8. Integrating Systems for University of Exeter Using Zero and the WSO2 Platform, Jack A. Rider, CTO, Chakray

We even had a session through Skype on Managing Verifone’s New Payment Device “Carbon” with WSO2’s EMM by Ulrich Herberg, a senior Java architect at Verifone, who couldn’t be physically present at the venue!

For the unconference sessions, Sameera had to get back on stage to do more Ballerina demos for the eager crowd. They just couldn’t get enough of it!

The attendees gathered in the main hall once again to listen to the last few keynotes of the conference.

Catheryn Nicholson, an engineer, entrepreneur, mother, and former U.S. Naval Officer, who is also the Founder of BlockCypher gave the first engrossing keynote on blockchain’s digital disruption and why developers, startups, corporations, academic institutions, and governments are all examining what blockchain technology can solve.

After exploring the past and present of blockchain technology and how it may influence your business, Catheryn made quite an exciting reveal on the future of blockchain and cryptocurrency. A group of open source developers with Harry Potter pseudonyms are currently developing a protocol (called Mimblewimble), which is still largely theoretical but has a lot of potential to solve a number of the clunkiness issues that bitcoin has. She predicts that the project will come out this year. So make sure to keep an eye out for that!

WSO2 Vice President of Solutions Architecture Asanka Abeysinghe, gave the closing keynote on a pragmatic approach to digital transformation through iterative architecture. He spoke of his experience as a consultant and evangelist of digital transformation and examined how to overcome technical and non-technical barriers to your vision by thinking big and acting small.

Before the final adieu, we made sure to recognize customers who have been with us for the past ten (of our eleven) years. Sanjiva presented Ron Murphy from eBay, Jey Bala from Kaiser Permanente, Prakash Iyer from Trimble, and Concur (who wasn’t able to attend the conference) with a small token of appreciation for taking our first steps with us, and helping us get to where we are today.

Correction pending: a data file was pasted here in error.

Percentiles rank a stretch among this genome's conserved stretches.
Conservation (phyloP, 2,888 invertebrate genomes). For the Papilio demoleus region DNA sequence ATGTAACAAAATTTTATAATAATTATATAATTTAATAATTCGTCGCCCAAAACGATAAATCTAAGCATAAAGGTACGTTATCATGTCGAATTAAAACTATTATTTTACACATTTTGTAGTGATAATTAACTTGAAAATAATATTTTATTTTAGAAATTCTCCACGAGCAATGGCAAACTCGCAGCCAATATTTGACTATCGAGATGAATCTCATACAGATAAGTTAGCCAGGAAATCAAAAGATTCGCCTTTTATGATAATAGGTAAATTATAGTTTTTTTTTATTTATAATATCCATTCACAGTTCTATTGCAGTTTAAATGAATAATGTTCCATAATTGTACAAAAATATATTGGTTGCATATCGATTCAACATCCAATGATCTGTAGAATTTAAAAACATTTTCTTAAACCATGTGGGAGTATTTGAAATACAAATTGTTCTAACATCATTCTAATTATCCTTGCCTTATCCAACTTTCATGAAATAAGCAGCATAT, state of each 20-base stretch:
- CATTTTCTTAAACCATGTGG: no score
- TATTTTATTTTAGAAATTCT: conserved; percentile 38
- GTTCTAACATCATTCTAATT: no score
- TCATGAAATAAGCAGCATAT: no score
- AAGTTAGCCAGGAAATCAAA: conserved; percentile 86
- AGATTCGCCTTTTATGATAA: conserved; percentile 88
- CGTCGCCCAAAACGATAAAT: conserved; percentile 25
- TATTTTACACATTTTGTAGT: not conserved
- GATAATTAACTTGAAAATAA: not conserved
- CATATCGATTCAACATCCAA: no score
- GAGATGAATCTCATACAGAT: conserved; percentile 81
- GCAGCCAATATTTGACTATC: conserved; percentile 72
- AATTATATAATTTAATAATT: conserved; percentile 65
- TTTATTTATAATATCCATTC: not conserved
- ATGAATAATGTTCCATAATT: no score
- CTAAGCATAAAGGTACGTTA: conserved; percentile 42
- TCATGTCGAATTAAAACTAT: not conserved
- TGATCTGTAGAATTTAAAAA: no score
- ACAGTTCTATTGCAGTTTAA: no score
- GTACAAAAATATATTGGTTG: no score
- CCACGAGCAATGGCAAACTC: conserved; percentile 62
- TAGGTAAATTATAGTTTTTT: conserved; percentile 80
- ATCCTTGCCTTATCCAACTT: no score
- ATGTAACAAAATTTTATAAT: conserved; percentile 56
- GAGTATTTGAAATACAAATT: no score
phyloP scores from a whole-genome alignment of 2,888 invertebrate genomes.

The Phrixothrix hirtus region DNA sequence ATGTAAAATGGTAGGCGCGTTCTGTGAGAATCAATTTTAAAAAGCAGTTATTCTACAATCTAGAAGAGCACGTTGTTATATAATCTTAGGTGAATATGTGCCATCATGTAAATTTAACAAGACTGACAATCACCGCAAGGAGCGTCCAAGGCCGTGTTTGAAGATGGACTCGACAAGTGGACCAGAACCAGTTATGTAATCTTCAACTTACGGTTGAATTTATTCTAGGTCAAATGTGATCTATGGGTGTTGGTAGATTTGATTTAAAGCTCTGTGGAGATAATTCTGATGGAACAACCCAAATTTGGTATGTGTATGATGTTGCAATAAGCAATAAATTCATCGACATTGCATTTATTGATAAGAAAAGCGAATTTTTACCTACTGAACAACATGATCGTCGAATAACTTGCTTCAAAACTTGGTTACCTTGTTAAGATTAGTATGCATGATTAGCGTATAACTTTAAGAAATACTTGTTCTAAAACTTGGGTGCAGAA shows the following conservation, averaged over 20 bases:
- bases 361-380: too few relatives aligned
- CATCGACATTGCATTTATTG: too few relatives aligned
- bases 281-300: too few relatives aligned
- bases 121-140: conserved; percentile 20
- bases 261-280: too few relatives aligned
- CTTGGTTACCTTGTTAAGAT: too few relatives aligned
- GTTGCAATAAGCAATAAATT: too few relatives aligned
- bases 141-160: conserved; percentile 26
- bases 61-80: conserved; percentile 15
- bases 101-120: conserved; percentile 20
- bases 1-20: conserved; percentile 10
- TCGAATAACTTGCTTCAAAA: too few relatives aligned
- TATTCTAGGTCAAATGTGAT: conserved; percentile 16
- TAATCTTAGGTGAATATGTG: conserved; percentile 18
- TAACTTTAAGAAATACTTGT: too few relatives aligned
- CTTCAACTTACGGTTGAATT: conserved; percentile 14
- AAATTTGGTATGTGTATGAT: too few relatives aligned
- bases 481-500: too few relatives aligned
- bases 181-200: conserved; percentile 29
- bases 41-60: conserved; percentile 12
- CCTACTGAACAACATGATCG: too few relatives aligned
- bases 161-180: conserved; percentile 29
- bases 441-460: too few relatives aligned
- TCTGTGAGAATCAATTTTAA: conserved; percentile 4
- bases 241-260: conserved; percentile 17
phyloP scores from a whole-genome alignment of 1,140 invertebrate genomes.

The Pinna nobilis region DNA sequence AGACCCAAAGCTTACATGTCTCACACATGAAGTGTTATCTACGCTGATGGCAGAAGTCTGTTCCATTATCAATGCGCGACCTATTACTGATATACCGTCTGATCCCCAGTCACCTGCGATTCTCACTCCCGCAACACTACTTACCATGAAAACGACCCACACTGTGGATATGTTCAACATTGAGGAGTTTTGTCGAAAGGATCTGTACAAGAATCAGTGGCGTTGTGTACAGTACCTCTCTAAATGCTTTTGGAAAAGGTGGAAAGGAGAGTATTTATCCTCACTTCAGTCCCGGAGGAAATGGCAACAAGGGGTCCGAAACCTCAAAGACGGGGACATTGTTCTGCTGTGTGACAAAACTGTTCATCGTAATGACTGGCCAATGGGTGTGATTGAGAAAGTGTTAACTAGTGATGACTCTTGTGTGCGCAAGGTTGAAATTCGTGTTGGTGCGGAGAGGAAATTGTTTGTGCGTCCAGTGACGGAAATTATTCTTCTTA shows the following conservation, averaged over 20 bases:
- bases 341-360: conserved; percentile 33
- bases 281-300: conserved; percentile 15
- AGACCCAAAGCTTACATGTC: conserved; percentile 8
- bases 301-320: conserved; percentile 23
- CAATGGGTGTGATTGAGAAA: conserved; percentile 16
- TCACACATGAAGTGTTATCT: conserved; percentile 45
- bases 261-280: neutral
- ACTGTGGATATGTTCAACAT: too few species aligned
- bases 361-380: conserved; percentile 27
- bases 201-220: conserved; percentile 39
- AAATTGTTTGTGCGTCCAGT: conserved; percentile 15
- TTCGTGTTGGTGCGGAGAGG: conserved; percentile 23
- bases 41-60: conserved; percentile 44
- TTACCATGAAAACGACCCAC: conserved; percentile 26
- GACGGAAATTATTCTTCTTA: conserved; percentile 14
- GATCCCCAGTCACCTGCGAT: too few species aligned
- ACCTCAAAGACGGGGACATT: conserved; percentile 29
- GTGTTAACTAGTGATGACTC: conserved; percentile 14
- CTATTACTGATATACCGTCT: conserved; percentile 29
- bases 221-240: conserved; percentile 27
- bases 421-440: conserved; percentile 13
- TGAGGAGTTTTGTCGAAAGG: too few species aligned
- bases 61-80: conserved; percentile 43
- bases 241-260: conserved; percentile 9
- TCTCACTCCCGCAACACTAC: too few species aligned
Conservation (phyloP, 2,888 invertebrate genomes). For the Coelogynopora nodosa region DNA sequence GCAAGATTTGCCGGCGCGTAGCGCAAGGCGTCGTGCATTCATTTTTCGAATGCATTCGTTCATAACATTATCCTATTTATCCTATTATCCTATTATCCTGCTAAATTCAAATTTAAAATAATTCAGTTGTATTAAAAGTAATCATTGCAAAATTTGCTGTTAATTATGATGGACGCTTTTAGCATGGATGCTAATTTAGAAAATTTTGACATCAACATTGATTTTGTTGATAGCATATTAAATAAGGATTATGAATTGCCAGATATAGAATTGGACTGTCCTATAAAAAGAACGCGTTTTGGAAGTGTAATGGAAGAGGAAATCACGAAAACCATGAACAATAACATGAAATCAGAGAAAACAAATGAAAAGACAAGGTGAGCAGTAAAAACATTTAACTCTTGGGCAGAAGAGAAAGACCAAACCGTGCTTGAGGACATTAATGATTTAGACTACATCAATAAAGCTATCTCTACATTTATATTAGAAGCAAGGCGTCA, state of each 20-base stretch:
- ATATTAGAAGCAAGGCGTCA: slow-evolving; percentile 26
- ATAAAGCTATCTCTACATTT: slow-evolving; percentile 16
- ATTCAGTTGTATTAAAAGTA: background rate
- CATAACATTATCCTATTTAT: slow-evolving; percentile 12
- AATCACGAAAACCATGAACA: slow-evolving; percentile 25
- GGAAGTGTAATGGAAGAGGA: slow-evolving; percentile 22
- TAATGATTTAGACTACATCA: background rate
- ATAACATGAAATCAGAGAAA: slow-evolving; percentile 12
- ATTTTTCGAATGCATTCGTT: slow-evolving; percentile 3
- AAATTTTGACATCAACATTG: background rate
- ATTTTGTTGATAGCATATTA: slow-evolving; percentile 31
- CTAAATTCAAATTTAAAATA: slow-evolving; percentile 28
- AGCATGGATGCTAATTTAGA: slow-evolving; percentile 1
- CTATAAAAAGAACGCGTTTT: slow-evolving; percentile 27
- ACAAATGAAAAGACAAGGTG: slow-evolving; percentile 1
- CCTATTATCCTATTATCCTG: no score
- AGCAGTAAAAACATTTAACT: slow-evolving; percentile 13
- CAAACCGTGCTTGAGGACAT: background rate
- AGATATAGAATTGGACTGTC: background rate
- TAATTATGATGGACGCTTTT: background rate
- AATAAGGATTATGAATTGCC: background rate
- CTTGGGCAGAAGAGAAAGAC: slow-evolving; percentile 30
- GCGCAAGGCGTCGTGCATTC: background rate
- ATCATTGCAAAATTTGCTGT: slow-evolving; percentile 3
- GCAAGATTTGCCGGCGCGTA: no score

Stay tuned for news on our next conference, and hope to see you there soon!

Join the #WSO2 Identity and Access Management Tweet Jam!

In today’s connected business, increased business interactions and activities create complex environments. Because of this, identity and access management not just across organizations, but across different technologies, standards, and models becomes a key factor in an enterprise architecture.

We’re hosting our first two-hour long Tweet Jam on Thursday, December 2 at 12:00 p.m. PT. Prabath Siriwardena, the director of security architecture at WSO2, will be moderating this session and answering all questions on the topic of ‘Identity and Access Management’. Anyone with a Twitter account is welcome to join us by using the #WSO2 hashtag to accompany all tweeted questions.

TweetJamFB

Participation Guidelines

  • To participate, just follow the #WSO2 hashtag at 12:00 p.m. PT.
  • Ask any of your questions related to the topic, accompanying #WSO2
  • Start all questions with the question number and #WSO2.
    • Example – “Q1: <question> #WSO2”

About the Moderator

Prabath Siriwardena has over 11 years of industry experience that currently involves providing security architecture solutions to many of WSO2’s key customers such as Dubai eGovernment, WEST, Seagate and VeriFone. He has spoken at numerous conferences including ApacheCon, OSCON, QCon and European Identity Conference. He has also authored four books related to Apache Maven, enterprise integration, and API security.

What questions about identity and access management would you like to see at the jam? Questions can be given ahead of time by direct messaging us on Twitter.

We look forward to your participation!

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Managing Identity Across the Internet of Things

 

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It’s estimated that at least 50 billion devices will be connected to the Internet by end-2020. That’s more than six times the entire population of the world! With this rapid increase of the Internet of Things (IoT), the concept of identity management has extended to the Identity of Things (IDoT).

WSO2 Director of Security Architecture Prabath Siriwardena wrote a white paper that explores the benefits, risks and challenges of implementing an IDoT solution based on the concept of “connected identity”.